US tennis star Andre Agassi has lost his legal battle to avoid paying UK income tax on endorsement deals.
Andre Agassi challenged a tax assessment for the 1998/99 season
Law Lords ruled he must pay tax on a portion of cash paid to him by Nike and Head because he endorsed their products at Wimbledon and other UK tournaments.
The Court of Appeal had earlier ruled Agassi was exempt because neither he nor the sports companies were UK-based.
But the Law Lords ruled foreign entertainers touring Britain must pay tax on money earned from such deals.
The Revenue feared that, had it lost its appeal, it would have been liable to repay millions of pounds to entertainers and sports stars who had toured the UK since 1988.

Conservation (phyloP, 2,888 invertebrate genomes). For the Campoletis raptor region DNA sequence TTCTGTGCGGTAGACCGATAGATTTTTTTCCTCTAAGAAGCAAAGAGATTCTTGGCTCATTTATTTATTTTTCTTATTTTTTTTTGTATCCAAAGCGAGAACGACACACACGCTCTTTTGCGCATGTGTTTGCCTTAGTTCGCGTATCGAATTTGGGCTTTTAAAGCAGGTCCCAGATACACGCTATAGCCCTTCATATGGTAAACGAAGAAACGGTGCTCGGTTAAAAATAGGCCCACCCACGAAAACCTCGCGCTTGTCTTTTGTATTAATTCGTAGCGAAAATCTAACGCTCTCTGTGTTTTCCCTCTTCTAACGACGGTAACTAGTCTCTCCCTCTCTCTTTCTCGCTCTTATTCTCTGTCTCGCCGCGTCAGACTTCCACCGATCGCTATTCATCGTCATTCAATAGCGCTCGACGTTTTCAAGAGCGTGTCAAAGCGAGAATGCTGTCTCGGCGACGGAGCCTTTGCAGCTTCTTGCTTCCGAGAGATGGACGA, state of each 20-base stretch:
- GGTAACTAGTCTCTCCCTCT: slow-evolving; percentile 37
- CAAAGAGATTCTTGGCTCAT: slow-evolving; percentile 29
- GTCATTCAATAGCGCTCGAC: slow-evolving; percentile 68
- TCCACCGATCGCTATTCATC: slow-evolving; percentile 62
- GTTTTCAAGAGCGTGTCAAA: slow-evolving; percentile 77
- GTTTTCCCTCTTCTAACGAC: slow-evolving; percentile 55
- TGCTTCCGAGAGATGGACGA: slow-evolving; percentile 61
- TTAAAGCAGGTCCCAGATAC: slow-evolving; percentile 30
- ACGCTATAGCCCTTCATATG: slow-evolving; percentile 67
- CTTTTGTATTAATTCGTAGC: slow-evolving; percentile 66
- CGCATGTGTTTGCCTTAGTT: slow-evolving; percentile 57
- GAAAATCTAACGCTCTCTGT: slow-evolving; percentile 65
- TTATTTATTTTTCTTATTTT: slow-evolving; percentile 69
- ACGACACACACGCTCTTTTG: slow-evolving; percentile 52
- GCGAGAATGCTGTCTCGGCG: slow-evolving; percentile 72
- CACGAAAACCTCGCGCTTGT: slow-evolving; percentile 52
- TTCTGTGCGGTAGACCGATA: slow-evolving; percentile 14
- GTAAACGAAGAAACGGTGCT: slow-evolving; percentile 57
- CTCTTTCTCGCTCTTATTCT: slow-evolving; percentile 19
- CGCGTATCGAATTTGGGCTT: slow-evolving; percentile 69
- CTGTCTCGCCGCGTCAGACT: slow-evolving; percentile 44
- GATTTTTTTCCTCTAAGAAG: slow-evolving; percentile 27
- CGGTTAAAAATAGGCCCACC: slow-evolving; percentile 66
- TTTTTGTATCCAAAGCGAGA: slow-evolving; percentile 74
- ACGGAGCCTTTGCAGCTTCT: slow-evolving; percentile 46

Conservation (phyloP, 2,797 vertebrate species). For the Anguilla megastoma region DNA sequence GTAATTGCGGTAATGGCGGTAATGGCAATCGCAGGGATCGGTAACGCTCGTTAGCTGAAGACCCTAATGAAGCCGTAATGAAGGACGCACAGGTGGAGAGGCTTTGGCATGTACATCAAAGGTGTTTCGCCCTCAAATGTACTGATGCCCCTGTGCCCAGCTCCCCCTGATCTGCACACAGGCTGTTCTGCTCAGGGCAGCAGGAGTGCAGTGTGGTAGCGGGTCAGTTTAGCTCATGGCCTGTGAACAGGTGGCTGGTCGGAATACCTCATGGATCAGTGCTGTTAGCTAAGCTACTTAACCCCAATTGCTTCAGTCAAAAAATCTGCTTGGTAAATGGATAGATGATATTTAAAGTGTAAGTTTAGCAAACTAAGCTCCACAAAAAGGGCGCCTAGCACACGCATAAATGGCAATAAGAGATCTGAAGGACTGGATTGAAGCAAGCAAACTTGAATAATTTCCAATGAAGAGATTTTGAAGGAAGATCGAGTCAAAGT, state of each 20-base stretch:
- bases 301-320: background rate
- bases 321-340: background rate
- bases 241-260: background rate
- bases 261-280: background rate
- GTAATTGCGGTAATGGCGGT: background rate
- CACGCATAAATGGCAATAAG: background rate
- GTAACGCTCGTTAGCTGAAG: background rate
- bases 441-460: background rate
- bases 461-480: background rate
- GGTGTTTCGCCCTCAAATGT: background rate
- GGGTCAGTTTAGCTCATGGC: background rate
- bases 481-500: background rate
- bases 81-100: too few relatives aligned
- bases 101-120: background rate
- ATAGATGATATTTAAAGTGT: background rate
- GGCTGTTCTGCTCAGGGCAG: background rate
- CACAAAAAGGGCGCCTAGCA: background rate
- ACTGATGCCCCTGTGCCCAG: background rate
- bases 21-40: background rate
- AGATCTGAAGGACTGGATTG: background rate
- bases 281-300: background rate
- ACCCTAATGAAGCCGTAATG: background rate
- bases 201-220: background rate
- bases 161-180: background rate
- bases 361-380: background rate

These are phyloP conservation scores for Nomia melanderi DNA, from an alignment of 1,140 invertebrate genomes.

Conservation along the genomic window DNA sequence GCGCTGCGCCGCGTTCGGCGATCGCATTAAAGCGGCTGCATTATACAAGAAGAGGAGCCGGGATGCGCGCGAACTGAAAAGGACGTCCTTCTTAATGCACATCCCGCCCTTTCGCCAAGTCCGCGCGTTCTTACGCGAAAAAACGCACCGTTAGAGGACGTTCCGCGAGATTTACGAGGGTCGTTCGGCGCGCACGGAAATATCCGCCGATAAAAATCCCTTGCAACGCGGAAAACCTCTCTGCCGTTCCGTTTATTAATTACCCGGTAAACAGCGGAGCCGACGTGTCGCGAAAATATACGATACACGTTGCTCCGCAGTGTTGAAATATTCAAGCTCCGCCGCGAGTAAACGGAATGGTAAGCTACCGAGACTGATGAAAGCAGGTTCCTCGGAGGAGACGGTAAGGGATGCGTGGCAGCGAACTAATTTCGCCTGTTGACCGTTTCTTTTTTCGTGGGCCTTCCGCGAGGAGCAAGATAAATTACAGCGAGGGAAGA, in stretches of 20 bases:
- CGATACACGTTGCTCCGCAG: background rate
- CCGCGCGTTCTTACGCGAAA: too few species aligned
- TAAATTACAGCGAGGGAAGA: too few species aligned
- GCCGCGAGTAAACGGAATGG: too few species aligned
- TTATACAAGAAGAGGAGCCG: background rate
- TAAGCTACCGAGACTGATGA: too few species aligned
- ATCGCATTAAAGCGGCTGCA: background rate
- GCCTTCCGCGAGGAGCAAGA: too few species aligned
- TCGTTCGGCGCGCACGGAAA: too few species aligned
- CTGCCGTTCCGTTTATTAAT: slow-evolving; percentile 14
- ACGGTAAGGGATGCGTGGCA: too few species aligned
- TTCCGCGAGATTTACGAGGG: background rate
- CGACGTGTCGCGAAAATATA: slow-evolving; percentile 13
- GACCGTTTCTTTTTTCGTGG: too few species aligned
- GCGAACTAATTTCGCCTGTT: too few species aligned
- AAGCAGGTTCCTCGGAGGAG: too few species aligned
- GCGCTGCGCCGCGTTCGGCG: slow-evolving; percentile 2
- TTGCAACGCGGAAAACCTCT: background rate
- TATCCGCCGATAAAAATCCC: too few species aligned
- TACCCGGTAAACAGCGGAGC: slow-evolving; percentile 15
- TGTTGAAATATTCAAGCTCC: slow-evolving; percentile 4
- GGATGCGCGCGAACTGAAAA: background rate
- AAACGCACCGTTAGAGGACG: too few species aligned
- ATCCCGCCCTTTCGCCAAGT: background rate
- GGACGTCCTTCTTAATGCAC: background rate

That was the year the Income and Corporations Taxes Act, which covers such deals, came into force.
The fact Nike and Head were paying money to the tennis star's US-based company, Agassi Enterprises Inc - rather than to Agassi himself - made no difference, the Law Lords ruled.
"Payments to foreign companies controlled by them are to be treated as payments to them," Lord Scott said.
Otherwise, payments of the tax would be rendered "to all intents voluntary", he added.
Lord Mance said there was "no incongruity" in entertainers or sportsmen being charged tax on money earned for endorsing products in the UK.
Agassi brought the case after challenging an assessment of £27,500 for the 1998/99 season.